As your relationship progresses, things shift. Life changes along the way with you and your partner changing in response. New stresses come up, and the way you connect and communicate with your partner might alter. The excitement and thrill of a new partner fade as your relationship continues and, while many good things grow from long term commitment, the sexual connection you feel can become different.
Sexuality and gender concerns may be something that you're going through. Questioning who you are and what you want. The best sex is authentic sex, and if your situation feels like you're not being true to who you are, it's natural for your body to respond to this.
Heavy alcohol consumption and smoking are two lifestyle factors that significantly increase the chances of erectile dysfunction. Another contributor could be whether you're getting enough sleep. Sex isn't at the top of the priority list for a tired body, and without sleep, your body experiences imbalances.
What you eat and how you exercise are fundamental to how your body feels and functions. The saying that you are what you eat is, literally, true. Our bodies continually replace cells. When your diet is less healthy, the unhealthy food you consume is what becomes your body.
Health issues can be related to erectile dysfunction, and it's a good idea to have these checked out by your doctor. Certain medications, including anti-depressants and blood pressure medication, could also be playing a role.
Aging happens to everyone and brings changes to your body. For men over 40, one of these changes is often ED.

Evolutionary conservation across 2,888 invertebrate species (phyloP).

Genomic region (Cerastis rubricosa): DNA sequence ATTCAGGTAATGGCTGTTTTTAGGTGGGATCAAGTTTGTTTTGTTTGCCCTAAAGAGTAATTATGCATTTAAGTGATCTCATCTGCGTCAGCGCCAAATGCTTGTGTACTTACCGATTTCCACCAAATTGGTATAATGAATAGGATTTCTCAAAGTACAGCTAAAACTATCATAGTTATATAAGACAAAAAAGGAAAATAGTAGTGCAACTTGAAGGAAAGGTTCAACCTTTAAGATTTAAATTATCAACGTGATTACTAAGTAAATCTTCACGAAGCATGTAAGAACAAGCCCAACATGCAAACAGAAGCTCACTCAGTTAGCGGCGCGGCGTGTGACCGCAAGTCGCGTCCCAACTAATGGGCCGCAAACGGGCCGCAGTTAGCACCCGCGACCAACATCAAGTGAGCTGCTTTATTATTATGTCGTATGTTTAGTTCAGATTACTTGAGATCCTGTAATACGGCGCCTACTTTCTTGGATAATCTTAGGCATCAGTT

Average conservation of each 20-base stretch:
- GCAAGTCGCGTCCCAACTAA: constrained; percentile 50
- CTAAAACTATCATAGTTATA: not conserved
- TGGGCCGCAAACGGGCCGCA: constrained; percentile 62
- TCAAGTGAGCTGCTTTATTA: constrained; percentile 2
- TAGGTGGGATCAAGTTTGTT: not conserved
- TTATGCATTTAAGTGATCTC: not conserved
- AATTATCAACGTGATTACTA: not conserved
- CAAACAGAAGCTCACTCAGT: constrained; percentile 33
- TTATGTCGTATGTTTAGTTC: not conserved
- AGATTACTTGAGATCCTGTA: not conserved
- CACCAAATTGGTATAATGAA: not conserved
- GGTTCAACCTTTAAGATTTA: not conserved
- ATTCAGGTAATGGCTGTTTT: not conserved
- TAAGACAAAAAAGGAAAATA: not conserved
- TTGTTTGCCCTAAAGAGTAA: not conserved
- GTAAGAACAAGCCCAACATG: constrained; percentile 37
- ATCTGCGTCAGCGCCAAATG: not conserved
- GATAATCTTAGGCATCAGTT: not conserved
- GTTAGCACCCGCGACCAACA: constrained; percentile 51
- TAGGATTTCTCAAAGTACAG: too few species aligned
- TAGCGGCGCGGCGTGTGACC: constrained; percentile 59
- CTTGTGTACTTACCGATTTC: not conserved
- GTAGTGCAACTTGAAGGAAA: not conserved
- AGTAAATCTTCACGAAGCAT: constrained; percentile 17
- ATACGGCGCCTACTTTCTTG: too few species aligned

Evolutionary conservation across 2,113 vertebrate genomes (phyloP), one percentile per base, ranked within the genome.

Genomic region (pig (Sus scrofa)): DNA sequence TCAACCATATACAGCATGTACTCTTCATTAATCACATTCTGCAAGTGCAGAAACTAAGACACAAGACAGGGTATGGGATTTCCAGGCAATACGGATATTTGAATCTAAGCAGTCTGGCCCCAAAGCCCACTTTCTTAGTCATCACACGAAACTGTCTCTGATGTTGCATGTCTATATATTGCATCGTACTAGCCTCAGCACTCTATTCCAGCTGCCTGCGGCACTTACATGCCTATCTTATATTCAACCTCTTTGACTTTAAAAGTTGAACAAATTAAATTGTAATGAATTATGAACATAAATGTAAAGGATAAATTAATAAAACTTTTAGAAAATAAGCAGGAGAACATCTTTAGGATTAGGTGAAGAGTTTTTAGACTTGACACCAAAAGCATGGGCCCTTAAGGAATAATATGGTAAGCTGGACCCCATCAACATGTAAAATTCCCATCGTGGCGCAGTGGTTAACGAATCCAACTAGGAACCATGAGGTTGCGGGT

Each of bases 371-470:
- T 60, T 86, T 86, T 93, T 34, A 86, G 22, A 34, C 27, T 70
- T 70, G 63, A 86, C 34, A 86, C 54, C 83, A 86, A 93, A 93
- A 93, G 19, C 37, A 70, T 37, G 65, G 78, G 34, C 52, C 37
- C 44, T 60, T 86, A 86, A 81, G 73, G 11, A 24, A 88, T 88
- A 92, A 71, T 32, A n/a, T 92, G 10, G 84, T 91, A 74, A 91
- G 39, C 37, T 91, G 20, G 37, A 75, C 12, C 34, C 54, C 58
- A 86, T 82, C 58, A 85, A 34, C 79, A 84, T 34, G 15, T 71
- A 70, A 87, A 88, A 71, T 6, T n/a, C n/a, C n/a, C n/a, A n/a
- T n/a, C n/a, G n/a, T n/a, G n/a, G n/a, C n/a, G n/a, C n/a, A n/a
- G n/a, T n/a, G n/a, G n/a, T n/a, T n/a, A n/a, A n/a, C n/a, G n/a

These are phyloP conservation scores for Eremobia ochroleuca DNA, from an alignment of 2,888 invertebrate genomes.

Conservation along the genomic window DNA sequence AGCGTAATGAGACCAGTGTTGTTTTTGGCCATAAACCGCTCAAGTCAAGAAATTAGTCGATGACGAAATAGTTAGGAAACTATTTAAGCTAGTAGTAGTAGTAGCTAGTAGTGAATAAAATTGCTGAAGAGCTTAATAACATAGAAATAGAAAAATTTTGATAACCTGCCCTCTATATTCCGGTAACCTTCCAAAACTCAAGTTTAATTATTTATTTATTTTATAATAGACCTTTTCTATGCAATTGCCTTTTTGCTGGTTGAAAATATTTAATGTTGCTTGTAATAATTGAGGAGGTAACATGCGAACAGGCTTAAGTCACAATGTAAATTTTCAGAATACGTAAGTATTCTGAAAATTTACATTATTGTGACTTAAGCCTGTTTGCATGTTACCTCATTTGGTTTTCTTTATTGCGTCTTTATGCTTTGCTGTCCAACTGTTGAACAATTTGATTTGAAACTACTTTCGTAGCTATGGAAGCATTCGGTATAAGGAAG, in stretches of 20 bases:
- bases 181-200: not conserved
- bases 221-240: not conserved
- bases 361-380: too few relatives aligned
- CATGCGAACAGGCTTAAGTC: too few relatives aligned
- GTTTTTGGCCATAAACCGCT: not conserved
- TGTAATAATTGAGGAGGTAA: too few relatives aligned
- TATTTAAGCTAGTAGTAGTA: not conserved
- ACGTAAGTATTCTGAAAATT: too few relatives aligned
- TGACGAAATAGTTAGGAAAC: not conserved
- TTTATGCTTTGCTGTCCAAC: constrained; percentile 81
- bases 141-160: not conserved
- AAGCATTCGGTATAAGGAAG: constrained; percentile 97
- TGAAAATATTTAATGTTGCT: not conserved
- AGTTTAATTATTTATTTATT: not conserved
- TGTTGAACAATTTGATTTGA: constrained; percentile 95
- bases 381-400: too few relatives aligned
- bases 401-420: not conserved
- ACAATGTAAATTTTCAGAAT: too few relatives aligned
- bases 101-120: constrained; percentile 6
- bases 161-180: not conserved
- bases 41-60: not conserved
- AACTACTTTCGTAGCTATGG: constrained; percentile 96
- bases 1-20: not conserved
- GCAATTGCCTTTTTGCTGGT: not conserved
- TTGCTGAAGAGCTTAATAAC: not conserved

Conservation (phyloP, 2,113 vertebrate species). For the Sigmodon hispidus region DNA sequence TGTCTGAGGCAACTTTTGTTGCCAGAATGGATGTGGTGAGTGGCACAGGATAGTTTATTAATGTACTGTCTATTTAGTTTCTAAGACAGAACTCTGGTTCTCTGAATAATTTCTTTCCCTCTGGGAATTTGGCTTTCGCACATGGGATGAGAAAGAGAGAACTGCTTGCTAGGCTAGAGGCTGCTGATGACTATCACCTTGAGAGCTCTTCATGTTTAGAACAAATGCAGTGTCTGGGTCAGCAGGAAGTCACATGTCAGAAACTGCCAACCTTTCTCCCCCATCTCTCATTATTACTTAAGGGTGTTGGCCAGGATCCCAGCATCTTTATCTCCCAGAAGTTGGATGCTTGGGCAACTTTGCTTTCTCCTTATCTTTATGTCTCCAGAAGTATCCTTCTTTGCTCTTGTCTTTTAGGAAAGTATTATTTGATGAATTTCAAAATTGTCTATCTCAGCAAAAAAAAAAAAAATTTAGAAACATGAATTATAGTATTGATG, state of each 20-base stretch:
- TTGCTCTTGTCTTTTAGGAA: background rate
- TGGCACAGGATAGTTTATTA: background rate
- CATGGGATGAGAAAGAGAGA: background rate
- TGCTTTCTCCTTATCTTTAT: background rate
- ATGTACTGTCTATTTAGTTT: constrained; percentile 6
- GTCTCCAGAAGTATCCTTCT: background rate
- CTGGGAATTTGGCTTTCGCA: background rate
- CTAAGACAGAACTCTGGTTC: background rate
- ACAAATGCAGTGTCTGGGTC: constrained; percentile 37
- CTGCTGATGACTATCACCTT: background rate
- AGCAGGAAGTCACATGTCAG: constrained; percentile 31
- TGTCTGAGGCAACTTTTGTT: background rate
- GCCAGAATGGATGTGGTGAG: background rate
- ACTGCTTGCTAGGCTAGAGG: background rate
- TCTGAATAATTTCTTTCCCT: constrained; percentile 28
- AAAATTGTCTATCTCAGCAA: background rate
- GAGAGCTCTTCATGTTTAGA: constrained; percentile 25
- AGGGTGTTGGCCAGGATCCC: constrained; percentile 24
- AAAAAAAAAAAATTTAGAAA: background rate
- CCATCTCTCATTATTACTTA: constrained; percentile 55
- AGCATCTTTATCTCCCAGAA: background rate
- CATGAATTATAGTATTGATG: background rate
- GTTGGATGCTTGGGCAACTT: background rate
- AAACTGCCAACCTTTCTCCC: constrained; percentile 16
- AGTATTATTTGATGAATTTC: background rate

What Are the Options for Erectile Dysfunction?
Depending on the contributing factors, there are several different options for erectile dysfunction.
Counselling and Sex Therapy
Counselling and sex therapy (like we do at Sex Therapy - Perth) give you understanding and insight into factors contributing to your ED, and how to work through them. It's a safe, confidential and non-judgmental space to share your experience with someone who knows how to help and support you. Merely talking about it can be a huge stress reliever. Added to this, your counsellor can give you practical ideas to try at home.
Sometimes, couples counselling may be a good option. Together with your counsellor, you can talk openly about what you're both thinking and feeling. Your counsellor can give suggestions about things to try together, like low-stress positions and slowing down sex to let things build. Studies have shown that, for men with stress-related ED, having the partner involved in counselling resolves the problem 50-70% of the time.
Changes to your lifestyle can be effective on their own or together with counselling and sex therapy. This might include starting a regular exercise routine, sustaining a low blood pressure, shifting to a balanced and nutritious diet, maintaining a healthy weight, avoiding alcohol and cigarettes and learning stress reduction techniques.
Prescription medication is sometimes used for erectile dysfunction. The most commonly known options are Viagra (those little blue pills) and Cialis. When considering medication, it's essential to keep in mind that there might be side effects including flushing, visual abnormalities, hearing loss, indigestion, headache, body aches, dizziness, digestive issues, congestion and runny nose.
When You Need Someone Else to Talk to
For everyone, the causes of ED will be different, and so will the best and most effective paths forward. It's about understanding your situation and what's right for you. If you want to talk about what you're experiencing, whether it's concern about erectile dysfunction, communication, performance anxiety, sexual function, relationships or anything else to do with sex, we're here for you. Appointments with our experienced sex therapists are safe, supportive and confidential. You can book an appointment by going to our booking page or contacting us at any of the options on our "Contact Us" page.